Determine whether the telephone company was being defrauded. This is because although the appearance of a 2600 cycle tone on subscriber's line is unusual it is nonetheless possible that a high pitched scream could approximate 2600 cycles. (R. 64). Only by having a tape recorder on the line could the company determine the source of any 2600 cycle tone appearing on Hanna's line. (R. 81-83). Because the company's only interest was in toll fraud it was concerned with establishing two items: first, that the 2600 cycle tone on Hanna's line originated from his line by a 'blue box' and, second, a connection was completed. (R. 43, 44). Thus the tape recorder operated only for 35-45 seconds on each call. Naturally, the tape was made to preserve the evidence of fraud.1
We have some reservations as to the facts and conclusions set forth in the Government's footnote 3, which we discuss in footnote 15, infra. The accuracy or inaccuracy of those facts and conclusions would not, in our opinion, affect the decision of this case
The truth vel non of this sentence would not affect our decision. However, for the sake of accuracy, we note that we do not agree with this statement. It is based on the testimony of one telephone company employee to the effect that the was his first contact with any Government of the progress of the case on a Government got the information that he had these tapes in his possession, he testified, 'No, sir, I do not. But I will say this: during the course of this case my superiors were constantly being informed of the progress of the cae on a weekly basis. But I had no contact with any federal agent or agency.' The only reasonable inference to be drawn is that prior to the issuance of the subpoena duces tecum, the existence and some inkling of the contents of the communications were disclosed to the Government by some telephone company employee. The Government virtually admits as much in its supplemental brief, p. 7: '* * * if such disclosure is not permitted it is inconceivable to perceive how the Grand Jury or other lawful authority would learn of the existence of the records which the statute allows them to demand.'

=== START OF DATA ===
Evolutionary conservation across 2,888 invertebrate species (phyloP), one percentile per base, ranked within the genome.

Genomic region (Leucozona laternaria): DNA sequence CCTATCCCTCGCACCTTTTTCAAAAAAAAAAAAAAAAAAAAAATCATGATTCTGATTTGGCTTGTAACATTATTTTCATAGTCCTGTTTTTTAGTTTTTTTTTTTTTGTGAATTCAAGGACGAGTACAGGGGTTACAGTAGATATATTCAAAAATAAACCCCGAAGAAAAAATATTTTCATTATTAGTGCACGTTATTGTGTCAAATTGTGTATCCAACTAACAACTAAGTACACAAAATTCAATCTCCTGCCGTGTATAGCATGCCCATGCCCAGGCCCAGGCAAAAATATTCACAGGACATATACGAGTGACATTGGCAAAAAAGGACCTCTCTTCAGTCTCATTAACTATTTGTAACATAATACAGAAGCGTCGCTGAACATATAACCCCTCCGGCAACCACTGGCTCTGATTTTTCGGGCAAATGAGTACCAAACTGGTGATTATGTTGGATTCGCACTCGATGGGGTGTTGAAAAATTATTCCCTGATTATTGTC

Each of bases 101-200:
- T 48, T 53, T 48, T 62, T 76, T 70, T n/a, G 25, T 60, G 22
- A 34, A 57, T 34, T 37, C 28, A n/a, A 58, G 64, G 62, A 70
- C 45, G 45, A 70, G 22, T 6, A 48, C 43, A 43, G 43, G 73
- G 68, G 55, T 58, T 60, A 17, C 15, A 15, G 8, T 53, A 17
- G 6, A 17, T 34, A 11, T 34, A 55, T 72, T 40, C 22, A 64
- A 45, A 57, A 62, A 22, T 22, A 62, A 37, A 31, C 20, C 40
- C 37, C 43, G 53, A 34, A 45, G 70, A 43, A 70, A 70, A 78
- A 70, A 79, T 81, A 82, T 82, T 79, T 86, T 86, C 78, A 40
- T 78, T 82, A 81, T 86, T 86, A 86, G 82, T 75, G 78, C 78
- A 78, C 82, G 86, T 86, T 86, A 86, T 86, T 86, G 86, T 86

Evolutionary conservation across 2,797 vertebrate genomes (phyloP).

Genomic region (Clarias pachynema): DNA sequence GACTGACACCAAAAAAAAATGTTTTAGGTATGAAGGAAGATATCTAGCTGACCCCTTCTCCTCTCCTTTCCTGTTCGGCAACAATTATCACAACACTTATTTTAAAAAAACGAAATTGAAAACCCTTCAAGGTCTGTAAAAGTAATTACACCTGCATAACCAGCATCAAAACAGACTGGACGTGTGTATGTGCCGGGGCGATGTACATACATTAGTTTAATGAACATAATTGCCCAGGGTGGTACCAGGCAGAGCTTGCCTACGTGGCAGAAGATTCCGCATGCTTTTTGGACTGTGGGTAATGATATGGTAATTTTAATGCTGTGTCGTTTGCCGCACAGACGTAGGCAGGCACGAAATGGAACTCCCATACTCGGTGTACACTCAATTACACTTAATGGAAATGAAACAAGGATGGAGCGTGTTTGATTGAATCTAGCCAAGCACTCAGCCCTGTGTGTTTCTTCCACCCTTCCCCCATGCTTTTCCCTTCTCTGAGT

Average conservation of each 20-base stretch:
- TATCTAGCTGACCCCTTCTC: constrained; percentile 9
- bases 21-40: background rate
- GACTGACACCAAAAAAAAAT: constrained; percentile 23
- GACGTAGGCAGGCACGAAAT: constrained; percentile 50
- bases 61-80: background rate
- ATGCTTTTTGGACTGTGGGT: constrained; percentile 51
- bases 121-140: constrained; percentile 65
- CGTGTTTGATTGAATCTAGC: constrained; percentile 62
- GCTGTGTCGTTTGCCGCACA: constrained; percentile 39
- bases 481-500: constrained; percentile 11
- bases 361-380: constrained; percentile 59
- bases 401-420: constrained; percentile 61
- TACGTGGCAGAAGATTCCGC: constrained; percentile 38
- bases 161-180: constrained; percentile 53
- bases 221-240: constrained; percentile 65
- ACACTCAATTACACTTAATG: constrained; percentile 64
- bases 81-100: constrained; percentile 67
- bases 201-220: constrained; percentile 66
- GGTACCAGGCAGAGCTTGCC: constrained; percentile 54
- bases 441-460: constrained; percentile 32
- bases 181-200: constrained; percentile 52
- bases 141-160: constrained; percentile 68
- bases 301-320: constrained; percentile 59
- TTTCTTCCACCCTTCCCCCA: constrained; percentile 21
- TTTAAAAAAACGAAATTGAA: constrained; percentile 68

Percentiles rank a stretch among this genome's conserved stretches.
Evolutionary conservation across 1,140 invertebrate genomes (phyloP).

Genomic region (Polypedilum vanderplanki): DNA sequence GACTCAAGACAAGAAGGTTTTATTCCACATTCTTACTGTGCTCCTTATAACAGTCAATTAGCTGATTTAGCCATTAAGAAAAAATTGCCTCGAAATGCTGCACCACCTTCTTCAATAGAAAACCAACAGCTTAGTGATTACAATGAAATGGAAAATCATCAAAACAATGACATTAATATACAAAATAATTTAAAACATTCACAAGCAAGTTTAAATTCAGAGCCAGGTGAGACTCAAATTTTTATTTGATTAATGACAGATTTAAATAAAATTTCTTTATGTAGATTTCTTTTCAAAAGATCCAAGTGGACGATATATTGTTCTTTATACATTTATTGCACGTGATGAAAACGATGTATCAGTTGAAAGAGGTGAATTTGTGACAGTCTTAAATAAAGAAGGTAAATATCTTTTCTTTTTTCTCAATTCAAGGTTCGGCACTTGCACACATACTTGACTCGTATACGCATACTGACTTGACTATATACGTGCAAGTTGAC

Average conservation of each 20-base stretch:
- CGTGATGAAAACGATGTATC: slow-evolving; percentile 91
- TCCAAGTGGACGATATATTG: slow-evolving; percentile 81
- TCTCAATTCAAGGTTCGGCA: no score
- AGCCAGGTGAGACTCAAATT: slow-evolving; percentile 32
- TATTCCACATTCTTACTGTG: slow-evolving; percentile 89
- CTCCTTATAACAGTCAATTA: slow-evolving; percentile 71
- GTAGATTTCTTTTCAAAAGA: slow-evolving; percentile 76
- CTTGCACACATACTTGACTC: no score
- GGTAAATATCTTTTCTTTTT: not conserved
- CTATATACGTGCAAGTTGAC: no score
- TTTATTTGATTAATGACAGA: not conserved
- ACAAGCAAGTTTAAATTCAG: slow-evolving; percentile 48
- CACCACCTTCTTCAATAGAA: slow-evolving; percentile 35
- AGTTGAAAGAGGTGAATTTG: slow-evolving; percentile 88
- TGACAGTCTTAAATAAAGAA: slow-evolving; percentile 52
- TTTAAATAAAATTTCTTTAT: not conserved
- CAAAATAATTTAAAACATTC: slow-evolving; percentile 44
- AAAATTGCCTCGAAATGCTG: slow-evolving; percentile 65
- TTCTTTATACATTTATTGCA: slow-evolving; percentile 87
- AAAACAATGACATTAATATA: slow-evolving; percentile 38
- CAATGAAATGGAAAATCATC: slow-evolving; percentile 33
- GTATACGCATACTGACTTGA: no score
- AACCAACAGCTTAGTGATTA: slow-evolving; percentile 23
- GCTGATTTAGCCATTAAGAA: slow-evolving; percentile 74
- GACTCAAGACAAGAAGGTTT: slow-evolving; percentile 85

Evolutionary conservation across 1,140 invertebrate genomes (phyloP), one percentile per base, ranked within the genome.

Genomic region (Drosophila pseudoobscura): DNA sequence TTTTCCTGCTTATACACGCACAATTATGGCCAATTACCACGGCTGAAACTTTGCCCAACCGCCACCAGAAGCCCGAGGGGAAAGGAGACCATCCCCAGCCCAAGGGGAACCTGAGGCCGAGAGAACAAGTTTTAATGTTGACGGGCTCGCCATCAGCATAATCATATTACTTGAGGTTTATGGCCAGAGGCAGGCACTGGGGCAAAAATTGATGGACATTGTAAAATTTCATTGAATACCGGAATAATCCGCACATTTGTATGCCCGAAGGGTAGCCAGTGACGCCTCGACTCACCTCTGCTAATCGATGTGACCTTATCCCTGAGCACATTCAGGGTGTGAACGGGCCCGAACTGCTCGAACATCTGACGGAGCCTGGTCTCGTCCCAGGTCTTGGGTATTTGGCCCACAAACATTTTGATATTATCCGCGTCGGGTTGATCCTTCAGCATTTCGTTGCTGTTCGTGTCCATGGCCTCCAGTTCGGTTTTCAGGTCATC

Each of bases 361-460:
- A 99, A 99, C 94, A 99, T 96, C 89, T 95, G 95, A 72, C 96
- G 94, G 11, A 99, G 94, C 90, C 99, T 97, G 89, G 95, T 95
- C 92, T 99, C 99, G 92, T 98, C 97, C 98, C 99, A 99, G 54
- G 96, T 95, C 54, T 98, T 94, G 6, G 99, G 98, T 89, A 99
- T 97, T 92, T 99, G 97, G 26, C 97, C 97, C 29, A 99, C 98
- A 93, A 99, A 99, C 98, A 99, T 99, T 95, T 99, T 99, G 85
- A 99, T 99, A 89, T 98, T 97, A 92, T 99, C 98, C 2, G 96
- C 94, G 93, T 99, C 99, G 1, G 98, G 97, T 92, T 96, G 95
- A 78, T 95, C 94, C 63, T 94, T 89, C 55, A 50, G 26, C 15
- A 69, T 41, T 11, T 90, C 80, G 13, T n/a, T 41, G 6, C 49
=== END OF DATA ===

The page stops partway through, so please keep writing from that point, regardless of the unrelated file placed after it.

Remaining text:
We accept these statements subject to the qualification in our footnote 1, supra
'Sec. 605. Unauthorized publication or use of communications